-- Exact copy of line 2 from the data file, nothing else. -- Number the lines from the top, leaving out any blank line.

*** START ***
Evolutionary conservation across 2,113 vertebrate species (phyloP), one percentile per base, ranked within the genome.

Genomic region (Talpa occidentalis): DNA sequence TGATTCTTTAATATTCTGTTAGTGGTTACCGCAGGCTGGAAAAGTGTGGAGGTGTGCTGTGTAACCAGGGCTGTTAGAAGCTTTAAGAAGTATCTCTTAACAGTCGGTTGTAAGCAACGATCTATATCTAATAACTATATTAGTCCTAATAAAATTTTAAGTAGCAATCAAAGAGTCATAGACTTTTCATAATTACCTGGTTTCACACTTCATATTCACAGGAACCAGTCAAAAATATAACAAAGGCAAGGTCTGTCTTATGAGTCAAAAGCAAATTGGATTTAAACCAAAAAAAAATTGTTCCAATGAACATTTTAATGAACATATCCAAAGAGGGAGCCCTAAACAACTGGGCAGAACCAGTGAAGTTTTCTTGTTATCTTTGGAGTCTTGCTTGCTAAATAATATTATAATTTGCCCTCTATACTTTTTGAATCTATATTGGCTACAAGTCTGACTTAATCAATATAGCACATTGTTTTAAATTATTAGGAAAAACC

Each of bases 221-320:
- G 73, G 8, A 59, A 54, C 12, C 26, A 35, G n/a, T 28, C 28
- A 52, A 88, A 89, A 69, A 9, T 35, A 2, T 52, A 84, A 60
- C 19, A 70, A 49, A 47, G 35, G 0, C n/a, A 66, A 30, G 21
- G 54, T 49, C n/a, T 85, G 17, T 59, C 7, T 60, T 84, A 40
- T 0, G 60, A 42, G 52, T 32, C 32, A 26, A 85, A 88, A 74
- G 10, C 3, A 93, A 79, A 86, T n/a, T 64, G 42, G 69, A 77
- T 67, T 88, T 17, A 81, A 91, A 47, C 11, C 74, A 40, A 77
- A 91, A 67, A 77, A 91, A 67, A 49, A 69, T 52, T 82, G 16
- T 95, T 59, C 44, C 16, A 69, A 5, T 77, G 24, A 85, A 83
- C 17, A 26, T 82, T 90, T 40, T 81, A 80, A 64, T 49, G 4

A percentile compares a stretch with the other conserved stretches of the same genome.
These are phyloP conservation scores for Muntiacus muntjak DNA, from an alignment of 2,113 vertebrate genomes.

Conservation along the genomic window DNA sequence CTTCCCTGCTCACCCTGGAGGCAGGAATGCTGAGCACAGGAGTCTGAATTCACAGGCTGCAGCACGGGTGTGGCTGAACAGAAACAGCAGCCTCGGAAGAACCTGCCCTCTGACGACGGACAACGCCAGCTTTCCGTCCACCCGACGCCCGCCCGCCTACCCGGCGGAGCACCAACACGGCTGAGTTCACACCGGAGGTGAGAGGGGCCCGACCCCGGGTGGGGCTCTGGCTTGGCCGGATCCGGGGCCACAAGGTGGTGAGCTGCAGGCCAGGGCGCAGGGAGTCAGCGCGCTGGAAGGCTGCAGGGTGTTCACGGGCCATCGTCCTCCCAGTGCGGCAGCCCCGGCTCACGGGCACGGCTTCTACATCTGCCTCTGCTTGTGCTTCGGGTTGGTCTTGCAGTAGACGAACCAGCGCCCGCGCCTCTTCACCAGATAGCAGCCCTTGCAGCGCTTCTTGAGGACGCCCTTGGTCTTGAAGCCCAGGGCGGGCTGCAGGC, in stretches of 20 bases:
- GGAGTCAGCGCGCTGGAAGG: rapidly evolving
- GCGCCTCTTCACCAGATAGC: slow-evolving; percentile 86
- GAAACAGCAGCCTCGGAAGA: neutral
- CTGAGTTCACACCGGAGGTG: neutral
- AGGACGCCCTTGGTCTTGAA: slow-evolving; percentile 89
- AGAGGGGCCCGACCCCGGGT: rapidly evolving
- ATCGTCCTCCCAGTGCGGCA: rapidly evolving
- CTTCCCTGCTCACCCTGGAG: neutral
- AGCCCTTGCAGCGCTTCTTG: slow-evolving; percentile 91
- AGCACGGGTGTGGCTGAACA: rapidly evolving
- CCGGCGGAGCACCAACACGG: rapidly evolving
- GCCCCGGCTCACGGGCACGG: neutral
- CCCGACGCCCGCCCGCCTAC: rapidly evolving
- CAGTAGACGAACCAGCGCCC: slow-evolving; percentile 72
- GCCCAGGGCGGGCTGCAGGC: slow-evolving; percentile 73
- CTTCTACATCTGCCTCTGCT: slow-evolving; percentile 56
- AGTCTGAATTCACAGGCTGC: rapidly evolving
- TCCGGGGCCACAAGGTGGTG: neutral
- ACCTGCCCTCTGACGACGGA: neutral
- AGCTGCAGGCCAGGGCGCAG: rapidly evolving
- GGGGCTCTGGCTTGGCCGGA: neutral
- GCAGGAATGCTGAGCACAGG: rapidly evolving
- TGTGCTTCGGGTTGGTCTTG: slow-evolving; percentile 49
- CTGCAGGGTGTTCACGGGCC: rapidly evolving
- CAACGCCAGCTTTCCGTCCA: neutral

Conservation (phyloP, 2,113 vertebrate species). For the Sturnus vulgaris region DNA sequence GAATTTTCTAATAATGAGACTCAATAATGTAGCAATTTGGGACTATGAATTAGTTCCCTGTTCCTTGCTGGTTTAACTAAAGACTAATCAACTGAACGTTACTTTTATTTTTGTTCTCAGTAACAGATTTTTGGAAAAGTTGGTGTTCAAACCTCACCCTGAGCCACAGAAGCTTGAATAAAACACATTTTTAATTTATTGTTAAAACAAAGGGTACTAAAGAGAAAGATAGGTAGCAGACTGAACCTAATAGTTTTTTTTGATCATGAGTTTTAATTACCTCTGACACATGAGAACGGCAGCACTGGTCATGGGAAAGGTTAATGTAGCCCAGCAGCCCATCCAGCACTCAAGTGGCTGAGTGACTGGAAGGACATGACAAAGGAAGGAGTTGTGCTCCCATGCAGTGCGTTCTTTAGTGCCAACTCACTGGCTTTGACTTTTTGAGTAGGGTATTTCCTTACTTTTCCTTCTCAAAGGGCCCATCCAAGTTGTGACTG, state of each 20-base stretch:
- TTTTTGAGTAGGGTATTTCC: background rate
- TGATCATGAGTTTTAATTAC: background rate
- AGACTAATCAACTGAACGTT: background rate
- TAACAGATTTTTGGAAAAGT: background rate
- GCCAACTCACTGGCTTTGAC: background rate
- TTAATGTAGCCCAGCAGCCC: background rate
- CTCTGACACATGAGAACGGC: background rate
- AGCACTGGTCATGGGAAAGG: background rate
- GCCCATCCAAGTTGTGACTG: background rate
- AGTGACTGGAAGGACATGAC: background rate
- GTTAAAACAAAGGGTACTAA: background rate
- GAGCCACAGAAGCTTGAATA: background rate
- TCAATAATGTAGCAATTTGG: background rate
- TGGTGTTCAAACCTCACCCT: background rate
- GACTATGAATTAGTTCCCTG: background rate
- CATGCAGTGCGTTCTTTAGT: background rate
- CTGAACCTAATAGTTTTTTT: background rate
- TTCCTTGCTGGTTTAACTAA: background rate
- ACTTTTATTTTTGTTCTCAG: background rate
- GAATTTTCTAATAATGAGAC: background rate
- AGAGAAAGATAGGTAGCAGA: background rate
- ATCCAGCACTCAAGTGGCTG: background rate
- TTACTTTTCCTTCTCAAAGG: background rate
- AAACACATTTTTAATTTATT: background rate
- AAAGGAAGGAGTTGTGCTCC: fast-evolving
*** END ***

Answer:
Genomic region (Talpa occidentalis): DNA sequence TGATTCTTTAATATTCTGTTAGTGGTTACCGCAGGCTGGAAAAGTGTGGAGGTGTGCTGTGTAACCAGGGCTGTTAGAAGCTTTAAGAAGTATCTCTTAACAGTCGGTTGTAAGCAACGATCTATATCTAATAACTATATTAGTCCTAATAAAATTTTAAGTAGCAATCAAAGAGTCATAGACTTTTCATAATTACCTGGTTTCACACTTCATATTCACAGGAACCAGTCAAAAATATAACAAAGGCAAGGTCTGTCTTATGAGTCAAAAGCAAATTGGATTTAAACCAAAAAAAAATTGTTCCAATGAACATTTTAATGAACATATCCAAAGAGGGAGCCCTAAACAACTGGGCAGAACCAGTGAAGTTTTCTTGTTATCTTTGGAGTCTTGCTTGCTAAATAATATTATAATTTGCCCTCTATACTTTTTGAATCTATATTGGCTACAAGTCTGACTTAATCAATATAGCACATTGTTTTAAATTATTAGGAAAAACC